The opinion of the court was delivered by: Hicks, J.
10th Circuit Court Brentwood Family Division
Argued: November 27, 2012
The respondent, Joan M., appeals an order of the 10th Circuit Court - Brentwood Family Division (MacLeod, J.) granting the petition to terminate her co-guardianship over the minor, Matthew L., filed by the petitioner, Mary S., the minor's biological mother and co-guardian. We affirm.
The trial court found, or the record supports, the following facts. The parties were involved in a serious relationship from mid-2004 until March 2008.
In 2006, the petitioner became pregnant through artificial insemination, and in April 2007, she gave birth to Matthew. In June 2007, the parties petitioned the court to appoint them as Matthew's co-guardians so as to "establish[ ] a familial relationship between the child and both [the petitioner] and [the respondent]."
In March 2008, the petitioner ended her relationship with the respondent and, in June 2008, she filed a motion to terminate the guardianship. In October 2009, the motion was denied. In June 2010, the petitioner filed a new motion to terminate the guardianship. In December 2011, after the first day of the hearing on the petitioner's motion had concluded, we issued our decision in In re Guardianship of Reena D., 163 N.H. 107 (2011).
Reena D. involved a proceeding to terminate a consensual guardianship over the petitioner's minor daughter. Reena D., 163 N.H. at 109; see RSA 463:8, III(a), :15, V (2004). The petitioner argued that the trial court violated his state and federal constitutional rights when it required him and his wife, rather than the guardian, to bear the burden of proof in the termination proceeding. Reena D., 163 N.H. at 110-11.
RSA 463:15, V governs the termination of both consensual and nonconsensual guardianships over minors. It provides:
The guardianship of the person shall be terminated upon a showing, by a preponderance of the evidence, that substitution or supplementation of parental care and supervision is no longer necessary to provide for the essential physical and safety needs of the minor and termination of the guardianship will not adversely affect the minor's psychological well-being.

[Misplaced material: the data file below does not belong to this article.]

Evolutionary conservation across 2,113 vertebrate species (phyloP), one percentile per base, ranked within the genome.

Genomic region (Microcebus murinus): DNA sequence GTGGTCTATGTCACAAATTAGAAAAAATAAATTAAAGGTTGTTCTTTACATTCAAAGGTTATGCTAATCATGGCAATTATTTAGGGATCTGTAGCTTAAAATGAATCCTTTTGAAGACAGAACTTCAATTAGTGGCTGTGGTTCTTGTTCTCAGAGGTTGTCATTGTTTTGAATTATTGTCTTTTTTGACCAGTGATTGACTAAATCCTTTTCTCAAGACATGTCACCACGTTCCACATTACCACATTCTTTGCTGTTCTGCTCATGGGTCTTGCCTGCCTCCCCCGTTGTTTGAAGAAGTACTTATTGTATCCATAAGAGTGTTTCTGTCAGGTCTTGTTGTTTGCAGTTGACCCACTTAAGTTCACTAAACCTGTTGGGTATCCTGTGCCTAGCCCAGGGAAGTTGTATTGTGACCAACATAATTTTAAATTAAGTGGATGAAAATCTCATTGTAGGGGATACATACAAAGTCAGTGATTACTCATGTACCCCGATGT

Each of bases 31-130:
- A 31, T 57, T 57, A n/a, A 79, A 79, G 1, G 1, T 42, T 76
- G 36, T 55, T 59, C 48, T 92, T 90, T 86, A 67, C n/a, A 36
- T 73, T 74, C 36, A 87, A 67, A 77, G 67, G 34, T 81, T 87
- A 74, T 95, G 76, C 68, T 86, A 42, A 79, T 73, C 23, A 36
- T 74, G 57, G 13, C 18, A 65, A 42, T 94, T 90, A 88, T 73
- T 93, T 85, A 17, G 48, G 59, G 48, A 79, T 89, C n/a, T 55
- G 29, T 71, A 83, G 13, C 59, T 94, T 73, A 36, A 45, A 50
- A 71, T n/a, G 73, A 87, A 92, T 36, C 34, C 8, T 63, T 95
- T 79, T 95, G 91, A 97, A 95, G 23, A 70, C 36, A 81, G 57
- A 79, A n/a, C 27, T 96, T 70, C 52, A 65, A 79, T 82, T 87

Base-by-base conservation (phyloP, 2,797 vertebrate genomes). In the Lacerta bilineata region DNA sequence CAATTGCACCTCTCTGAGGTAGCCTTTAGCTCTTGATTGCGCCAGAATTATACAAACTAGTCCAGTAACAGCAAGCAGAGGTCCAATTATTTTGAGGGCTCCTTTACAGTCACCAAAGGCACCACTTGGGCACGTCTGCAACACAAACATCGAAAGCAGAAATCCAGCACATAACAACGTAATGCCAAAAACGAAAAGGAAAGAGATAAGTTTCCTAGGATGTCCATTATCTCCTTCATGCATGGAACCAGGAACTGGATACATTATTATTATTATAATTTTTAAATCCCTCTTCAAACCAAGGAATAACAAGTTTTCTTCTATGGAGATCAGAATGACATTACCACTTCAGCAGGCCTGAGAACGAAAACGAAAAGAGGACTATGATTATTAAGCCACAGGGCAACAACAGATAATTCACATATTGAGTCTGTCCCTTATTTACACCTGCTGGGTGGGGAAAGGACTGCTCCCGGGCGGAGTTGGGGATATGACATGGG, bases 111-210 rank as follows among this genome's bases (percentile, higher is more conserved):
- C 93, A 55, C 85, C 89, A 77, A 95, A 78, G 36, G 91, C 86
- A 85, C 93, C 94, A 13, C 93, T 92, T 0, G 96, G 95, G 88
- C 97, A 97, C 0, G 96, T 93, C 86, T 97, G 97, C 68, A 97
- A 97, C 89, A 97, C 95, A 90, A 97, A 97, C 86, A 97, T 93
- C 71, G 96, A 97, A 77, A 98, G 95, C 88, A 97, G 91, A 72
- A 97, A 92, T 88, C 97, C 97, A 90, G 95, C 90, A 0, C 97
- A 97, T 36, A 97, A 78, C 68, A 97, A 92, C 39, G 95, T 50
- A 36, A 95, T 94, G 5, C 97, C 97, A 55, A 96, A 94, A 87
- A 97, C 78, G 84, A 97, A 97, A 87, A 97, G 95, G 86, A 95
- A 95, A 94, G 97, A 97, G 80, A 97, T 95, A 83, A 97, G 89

RSA 463:15, V. In Reena D., we held that by interpreting RSA 463:15, V to place the burden of proof on the petitioner and his wife, the trial court "contravened the traditional presumption that a fit parent will act in the best interest of his or her child." Reena D., 163 N.H. at 111 (quotation omitted); Troxel v. Granville, 530 U.S. 57, 69 (2000). We concluded that in light of our obligation to construe RSA 463:15, V consistent with constitutional requirements, the guardian opposing the termination of a consensual guardianship must bear the burden of proof and must meet a clear and convincing evidentiary standard. Reena D., 163 N.H. at 114-15. Relying upon the language of RSA 463:15, V, we stated that the guardian opposing the termination of a consensual guardianship "bears the burden of proving 'that substitution or supplementation of parental care and supervision' is 'necessary to provide for the essential physical and safety needs of the minor' and that terminating the guardianship will 'adversely affect the minor's psychological well-being.'" Id. at 114 (quoting RSA 463:15, V).
The hearing in the instant matter resumed in March 2012, three months after Reena D. was issued. The parties agreed that Reena D. applied and that it required the respondent to bear the burden of proof by clear and convincing evidence. Because she now had the burden of proof, the respondent renewed an earlier motion to obtain an expert to "testify on the . . . impact of the termination on the minor child's psychological well-being," and asked either for a continuance or to "start [the trial] anew." The trial court denied these motions, and ultimately decided that the respondent had failed to prove by clear and convincing evidence that it was necessary for Matthew's essential physical and safety needs to substitute or supplement the petitioner's parental care and supervision of him. The trial court, therefore, granted the petition to terminate the guardianship, and this appeal followed.
Under RSA 567-A:4 (2007): "The findings of fact of the judge of probate are final unless they are so plainly erroneous that such findings could not be reasonably made." Consequently, we will not disturb the probate division's decree "unless it is unsupported by the evidence or plainly erroneous as a matter of law." Id. at 110 (quotation omitted).
The respondent first argues that the trial court erred when it denied her motion to continue the trial or for a new trial. The trial court has broad discretion in managing the proceedings before it. In the Matter of Sawyer & Sawyer, 161 N.H. 11, 18 (2010). "We review a trial court's rulings in this area under an unsustainable exercise of discretion standard." Id. (quotation omitted).
We cannot conclude that the trial court's decision was an unsustainable exercise of its discretion. Our decision in Reena D. was issued three months before the evidentiary hearing reconvened. Three months before the hearing, the respondent's counsel knew or should have known that the respondent had the burden of proof. Moreover, as the petitioner aptly observes, "[a]lthough . . . Reena D. shifted the burden of proof, it did not change the substantive evidence involved in the termination hearing." Regardless of which party had the burden of proof, the issues in the hearing remained the same: (1) whether the guardianship was ...